Selling goods is teaching goods, and the more teachers, the more converts to

the doctrines taught, the greater the number of users, and the greater the appreciation of the uses.

Notwithstanding the fact, however, that competition promotes demand and improves the chances of success in any line, there is predominant in the minds of the majority of business men, withering, retarding pessimism.

The business pessimist may be regarded as a business dyspeptic. He is in constant dread of disaster. He iz nervous, irritable and unpleasant. He exhales an influence which is discouraging. He lacks everything that makes for progress. He is a drawback to the trade and a burden to himself.

The United States has not become a world power through the work of those who feared disaster, but of those who, viewing the possibilities through the glasses of an optimistic enthusiasm, have seen brightness and success on every hand and have not been afraid to demand the full reward of their progressiveness and effort.

How are we to secure the full reward of our work of selling goods, is the question for which most of us, in business, seek an answer. Certainly not by being afraid to ask for it! But asking for it and getting it seem widely parted factors in the problem, yet not so far apart, if we consider that by cultivating a willingness to give, in others, there will be no difficulty in convincing ourselves that we may accept without hesitation.

But that is the secret of salesmanship.

Now as manufacturers or jobbers, with whom have we to deal? First with ourselves, second, with our salesmen, and then with the customers of our salesmen.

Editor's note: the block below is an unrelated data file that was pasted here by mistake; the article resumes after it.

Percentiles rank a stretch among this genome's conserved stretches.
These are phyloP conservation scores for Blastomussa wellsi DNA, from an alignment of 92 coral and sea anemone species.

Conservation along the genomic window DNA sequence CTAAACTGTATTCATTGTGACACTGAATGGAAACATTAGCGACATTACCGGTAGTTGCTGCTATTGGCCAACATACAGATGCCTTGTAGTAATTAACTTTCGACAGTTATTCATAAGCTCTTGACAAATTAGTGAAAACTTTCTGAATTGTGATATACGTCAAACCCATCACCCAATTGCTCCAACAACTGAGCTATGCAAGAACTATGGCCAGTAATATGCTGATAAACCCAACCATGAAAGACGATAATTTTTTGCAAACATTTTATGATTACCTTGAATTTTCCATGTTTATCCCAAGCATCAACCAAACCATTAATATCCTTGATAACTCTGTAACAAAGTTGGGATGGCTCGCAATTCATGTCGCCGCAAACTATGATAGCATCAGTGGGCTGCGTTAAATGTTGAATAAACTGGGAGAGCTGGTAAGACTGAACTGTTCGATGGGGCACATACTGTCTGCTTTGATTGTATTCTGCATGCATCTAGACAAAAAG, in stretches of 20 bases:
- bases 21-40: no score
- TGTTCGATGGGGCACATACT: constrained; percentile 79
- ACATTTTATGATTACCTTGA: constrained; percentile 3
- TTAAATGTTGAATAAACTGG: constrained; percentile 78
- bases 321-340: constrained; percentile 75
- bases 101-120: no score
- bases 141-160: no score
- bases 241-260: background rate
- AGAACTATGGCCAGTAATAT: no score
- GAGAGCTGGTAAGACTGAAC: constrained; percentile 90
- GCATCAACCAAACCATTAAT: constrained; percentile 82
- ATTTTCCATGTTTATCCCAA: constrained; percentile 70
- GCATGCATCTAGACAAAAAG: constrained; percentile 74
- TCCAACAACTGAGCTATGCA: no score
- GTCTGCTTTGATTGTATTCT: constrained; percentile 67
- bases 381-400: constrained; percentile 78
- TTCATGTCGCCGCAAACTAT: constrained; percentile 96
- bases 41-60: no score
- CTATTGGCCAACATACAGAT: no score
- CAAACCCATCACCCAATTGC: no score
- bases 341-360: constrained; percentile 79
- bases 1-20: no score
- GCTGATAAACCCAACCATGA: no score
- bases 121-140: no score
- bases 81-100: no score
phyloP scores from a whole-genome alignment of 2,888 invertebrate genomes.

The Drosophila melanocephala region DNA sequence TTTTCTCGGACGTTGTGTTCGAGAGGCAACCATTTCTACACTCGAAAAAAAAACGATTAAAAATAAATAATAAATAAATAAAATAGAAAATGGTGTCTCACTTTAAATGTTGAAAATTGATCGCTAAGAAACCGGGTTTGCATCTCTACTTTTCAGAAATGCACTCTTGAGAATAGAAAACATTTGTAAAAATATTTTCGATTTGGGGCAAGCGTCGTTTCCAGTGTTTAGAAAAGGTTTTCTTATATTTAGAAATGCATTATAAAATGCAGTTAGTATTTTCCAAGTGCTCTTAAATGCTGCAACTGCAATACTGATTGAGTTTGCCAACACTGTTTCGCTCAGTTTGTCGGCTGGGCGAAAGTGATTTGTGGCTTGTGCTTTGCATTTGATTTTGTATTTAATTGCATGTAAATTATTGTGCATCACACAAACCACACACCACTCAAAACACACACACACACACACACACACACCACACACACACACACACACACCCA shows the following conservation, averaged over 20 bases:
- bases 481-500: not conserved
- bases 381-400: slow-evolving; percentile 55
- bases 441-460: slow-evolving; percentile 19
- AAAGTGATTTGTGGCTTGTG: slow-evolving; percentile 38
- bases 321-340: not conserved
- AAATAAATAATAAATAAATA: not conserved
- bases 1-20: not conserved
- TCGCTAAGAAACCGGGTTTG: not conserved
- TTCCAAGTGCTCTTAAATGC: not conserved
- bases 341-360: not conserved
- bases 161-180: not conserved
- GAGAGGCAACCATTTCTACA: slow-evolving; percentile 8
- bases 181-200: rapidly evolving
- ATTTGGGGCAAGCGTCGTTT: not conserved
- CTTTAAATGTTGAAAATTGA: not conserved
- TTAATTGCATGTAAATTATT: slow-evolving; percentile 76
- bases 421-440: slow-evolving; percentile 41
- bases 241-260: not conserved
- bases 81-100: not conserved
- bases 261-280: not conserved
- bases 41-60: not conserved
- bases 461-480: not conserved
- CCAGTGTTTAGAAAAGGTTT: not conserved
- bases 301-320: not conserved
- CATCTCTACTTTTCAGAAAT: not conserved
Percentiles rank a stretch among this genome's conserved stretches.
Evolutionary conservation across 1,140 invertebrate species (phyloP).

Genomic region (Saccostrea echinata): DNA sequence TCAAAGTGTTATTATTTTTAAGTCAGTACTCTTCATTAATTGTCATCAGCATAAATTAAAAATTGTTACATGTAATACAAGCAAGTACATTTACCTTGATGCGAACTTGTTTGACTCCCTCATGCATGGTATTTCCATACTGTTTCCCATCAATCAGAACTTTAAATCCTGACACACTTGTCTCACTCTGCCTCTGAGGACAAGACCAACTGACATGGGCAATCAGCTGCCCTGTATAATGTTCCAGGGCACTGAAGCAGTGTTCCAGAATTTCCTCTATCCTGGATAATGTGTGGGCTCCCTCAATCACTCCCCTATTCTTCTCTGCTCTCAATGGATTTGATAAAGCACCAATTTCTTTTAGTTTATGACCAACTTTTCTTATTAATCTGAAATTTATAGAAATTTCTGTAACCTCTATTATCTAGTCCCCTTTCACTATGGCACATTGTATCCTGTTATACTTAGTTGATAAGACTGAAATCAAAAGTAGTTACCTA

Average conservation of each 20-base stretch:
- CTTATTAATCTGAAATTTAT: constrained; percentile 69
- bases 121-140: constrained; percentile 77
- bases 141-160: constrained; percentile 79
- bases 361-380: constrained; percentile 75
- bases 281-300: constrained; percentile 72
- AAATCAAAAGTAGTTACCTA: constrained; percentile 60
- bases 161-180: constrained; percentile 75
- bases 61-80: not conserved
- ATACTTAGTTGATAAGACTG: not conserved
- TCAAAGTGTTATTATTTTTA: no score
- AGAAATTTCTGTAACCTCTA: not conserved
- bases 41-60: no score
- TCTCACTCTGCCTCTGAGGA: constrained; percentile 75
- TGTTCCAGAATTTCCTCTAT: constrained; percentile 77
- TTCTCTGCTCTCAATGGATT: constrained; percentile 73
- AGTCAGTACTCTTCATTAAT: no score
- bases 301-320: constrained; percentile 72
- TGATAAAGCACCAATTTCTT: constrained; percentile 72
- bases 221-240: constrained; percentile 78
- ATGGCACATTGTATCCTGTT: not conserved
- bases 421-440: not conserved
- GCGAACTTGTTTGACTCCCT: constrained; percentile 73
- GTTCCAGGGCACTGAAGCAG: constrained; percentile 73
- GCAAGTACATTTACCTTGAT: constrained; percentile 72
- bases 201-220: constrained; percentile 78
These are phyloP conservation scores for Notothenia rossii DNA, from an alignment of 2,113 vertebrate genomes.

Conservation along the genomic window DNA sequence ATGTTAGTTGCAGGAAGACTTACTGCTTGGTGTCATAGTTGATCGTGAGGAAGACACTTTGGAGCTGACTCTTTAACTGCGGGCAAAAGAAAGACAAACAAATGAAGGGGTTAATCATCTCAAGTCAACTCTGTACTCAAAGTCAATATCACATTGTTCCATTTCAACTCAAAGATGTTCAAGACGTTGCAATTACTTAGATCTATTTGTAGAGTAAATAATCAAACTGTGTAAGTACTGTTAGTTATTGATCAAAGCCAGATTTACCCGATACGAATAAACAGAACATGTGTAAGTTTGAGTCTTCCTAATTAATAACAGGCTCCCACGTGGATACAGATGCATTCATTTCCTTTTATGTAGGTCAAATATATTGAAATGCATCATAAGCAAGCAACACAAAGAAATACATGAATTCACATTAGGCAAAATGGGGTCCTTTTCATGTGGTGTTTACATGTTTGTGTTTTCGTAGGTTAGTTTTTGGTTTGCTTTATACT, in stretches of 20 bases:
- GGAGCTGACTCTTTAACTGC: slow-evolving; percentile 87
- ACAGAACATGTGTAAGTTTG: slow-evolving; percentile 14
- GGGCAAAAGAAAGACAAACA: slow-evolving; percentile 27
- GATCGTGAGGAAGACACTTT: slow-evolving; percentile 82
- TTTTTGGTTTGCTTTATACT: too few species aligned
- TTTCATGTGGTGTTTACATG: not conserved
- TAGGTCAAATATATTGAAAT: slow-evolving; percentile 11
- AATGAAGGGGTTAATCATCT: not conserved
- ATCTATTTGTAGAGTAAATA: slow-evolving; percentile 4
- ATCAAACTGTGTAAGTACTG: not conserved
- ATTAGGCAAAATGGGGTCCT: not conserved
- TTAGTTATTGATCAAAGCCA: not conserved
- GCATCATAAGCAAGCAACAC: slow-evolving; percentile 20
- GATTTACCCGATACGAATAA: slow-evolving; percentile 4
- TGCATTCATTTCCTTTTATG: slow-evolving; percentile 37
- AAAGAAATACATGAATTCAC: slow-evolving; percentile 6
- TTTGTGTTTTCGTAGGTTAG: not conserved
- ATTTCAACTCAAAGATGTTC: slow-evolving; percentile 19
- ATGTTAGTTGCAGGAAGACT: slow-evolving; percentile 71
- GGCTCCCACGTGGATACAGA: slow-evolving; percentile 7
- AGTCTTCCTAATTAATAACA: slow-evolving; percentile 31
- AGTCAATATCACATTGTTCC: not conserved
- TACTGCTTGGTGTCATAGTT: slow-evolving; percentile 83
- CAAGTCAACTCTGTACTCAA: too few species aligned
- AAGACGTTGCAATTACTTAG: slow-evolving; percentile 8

We will assume that we, as employers, are awakened to the true condi

are

If we employ salesmen, our very first effort will be "to sell our goods to our salesmen," that is, to convince them that they have for sale the very thing for which their customers are willing to pay our price.

It is the easiest task in the world to convince a salesman, but the hardest work in the world to make him stay convinced. If we can keep him convinced, three-fourths of our trouble will be overcome.

The salesman is constantly in an atmosphere of discouragement. His customers are, by self-interest, impelled to utilize every device to force him down in price. A defect in his goods is made to appear a thousand fold greater than it really is, and countless influences brought to bear which only the best trained mind can resist. It is often a wonder to me that he sells any goods at all.

The salesman is very human, and his work renders him extremely sensitive to adverse opinion. He is away from his house, away from the base of mental support and encouragement, and must and does lose selling power as his trip is prolonged, unless forceful neutralizing influences are effectively applied.

There are two methods of reaching and sustaining the salesman when away from home, the direct and the indirect. I believe and have found the indirect method to be the most potent.

A personal letter to a salesman embodying a rebuke is disastrous in result, and destroys the power of the salesman for days. A personal letter with suggestions as to better methods rarely receives the attention it deserves. The salesman thinks he knows best, because he is on the ground. He resents interference,

But a plan or a proposition, print